DENVER – Colorado Gov. Jared Polis on Monday extended the statewide stay at home order to April 26 – two weeks beyond the April 11 date it was set to expire – in a statewide-televised speech, saying it was the right thing to do to stop a prolonged economic shutdown and to prevent more deaths from the novel coronavirus.
Though President Donald Trump and the CDC have said that its guidance will last until April 30, Polis said that he hoped Colorado could lift some of its physical distancing orders before then as the state works to flatten the curve of the outbreak in Colorado.
“We are not just hoping, but working hard, to be able to end as many of these devastating limitations on movement and commerce as quickly as possible limitations on movement and commerce as quickly as possible,” Polis said.
But he said that if Coloradans don’t continue to adhere to the stay-at-home order through much of the month, that the order could be extended for longer to try to stave off an overload of the state hospital system.
“The data and the science tell us that staying at home, it is our best chance, our only change, to avoid a catastrophic loss of life – the deaths of thousands of our friends, our neighbors, our family members,” Polis said.
Polis said he was “beyond furious” the state had to shut down so many parts of the economy and put thousands of people at the job and that the United States hasn’t been able to test and respond on the scale that other nations, like South Korea, have.
But he said, as did health officials earlier in the day Monday, that officials are starting to see a slight flattening of the curve from some of the earliest measures taken by the state – closing bars and restaurants and limiting the size of gatherings. He thanked Coloradans for “truly helping to turn the tide against this virus.”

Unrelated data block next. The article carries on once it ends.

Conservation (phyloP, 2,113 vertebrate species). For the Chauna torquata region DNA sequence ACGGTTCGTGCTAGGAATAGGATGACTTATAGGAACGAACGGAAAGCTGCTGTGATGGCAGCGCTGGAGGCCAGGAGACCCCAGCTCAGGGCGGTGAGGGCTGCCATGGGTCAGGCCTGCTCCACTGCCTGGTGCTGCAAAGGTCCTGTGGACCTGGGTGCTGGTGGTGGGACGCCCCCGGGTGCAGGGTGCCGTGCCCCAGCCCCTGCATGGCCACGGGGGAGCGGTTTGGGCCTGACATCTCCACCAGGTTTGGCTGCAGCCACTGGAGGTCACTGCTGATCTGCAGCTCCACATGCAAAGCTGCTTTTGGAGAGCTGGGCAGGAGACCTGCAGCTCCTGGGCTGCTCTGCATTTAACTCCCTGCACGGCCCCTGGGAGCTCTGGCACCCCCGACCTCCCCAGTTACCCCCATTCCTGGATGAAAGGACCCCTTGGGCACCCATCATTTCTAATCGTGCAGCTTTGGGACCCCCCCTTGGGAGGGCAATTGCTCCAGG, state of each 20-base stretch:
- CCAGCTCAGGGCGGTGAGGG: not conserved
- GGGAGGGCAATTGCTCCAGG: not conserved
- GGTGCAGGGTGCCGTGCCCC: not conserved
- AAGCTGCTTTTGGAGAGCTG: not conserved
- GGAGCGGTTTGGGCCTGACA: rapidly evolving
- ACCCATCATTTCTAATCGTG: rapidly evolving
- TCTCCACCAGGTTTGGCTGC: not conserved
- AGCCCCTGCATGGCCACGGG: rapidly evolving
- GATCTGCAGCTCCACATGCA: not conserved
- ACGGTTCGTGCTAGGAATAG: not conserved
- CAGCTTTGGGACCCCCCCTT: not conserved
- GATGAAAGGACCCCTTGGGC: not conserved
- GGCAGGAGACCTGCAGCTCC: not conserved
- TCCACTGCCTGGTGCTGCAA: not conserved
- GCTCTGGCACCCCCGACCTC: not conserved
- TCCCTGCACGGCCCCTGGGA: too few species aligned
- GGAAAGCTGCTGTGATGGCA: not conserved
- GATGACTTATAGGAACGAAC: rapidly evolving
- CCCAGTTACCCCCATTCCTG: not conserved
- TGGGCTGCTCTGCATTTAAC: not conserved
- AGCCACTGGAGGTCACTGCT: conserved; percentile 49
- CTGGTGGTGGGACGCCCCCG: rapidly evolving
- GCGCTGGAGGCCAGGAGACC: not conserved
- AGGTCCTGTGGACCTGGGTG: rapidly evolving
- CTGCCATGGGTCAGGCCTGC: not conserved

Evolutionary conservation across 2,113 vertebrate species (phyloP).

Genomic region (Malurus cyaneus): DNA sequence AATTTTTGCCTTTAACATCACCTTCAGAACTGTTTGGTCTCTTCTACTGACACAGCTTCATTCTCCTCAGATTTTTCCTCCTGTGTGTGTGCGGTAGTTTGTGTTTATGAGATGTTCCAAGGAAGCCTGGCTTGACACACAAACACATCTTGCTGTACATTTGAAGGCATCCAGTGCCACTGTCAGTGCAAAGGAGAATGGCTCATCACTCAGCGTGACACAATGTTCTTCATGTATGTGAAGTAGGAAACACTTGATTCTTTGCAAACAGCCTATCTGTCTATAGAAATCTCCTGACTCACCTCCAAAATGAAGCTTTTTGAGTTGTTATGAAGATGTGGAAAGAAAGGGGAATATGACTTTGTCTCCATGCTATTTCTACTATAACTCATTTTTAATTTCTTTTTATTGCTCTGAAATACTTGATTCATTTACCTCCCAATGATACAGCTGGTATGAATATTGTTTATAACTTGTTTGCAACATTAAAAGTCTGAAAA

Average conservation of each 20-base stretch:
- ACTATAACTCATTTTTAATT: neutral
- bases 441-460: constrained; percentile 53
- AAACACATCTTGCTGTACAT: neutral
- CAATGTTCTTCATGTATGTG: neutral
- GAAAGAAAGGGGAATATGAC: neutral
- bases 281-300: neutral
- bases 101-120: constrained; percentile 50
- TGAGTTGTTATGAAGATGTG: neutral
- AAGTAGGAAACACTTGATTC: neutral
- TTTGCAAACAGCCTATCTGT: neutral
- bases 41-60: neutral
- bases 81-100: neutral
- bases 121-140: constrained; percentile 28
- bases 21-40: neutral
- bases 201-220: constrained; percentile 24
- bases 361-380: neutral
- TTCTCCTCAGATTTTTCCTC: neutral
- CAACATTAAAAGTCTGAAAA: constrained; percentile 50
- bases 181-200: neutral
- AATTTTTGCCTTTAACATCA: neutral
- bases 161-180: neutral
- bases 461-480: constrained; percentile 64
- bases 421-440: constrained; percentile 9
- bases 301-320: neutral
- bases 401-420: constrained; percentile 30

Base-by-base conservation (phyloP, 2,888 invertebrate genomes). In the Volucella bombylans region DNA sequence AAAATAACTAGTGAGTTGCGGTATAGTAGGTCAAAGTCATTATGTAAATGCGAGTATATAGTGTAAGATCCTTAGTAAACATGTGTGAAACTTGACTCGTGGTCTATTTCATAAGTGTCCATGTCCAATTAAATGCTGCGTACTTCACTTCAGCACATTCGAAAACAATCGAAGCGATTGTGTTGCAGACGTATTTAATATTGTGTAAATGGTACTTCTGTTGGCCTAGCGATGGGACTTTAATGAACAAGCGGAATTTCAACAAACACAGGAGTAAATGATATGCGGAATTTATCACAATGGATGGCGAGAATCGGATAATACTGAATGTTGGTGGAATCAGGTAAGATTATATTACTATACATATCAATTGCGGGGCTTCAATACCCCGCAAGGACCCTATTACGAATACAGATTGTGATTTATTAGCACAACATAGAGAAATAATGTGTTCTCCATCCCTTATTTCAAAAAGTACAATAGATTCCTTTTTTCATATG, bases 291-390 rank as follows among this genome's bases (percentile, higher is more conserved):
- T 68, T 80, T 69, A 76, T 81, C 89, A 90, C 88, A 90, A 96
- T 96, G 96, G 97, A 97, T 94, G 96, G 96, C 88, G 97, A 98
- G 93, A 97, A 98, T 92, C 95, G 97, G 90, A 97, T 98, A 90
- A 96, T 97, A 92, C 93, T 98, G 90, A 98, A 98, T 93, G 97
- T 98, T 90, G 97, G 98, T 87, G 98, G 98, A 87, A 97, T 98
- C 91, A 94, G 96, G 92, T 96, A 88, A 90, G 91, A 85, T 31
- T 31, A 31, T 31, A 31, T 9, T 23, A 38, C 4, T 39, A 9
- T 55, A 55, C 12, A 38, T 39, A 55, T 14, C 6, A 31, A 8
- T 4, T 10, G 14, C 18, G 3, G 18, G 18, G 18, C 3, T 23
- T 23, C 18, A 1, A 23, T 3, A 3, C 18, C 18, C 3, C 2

And as health officials also said earlier in the day, Polis said it was time for Coloradans to keep up their efforts to physically distance from one another, to wear masks when out in public and to stay home whenever possible.
Polis noted that hospitals and the Army Corps of Engineers are working on building out more capacity at existing facilities to try to implement the tiered treatment system Polis discussed last weeks for COVID-19 patients. The state sent a letter of intent to Denver Mayor Michael Hancock Monday to lease the Colorado Convention Center to treat patients during the outbreak.
And he pleaded with Coloradans for patience and for them to stick to the good-heartedness they have shown so far in staying home.
“In these dark times, we all have a light to shine. And that light is the goodness within all of us,” Polis said. “…We need everyone to do their part. We need everyone to show that light. And when we do, as I know we will, we’ll find out way out of this darkness, and into the light of a brilliant new day.”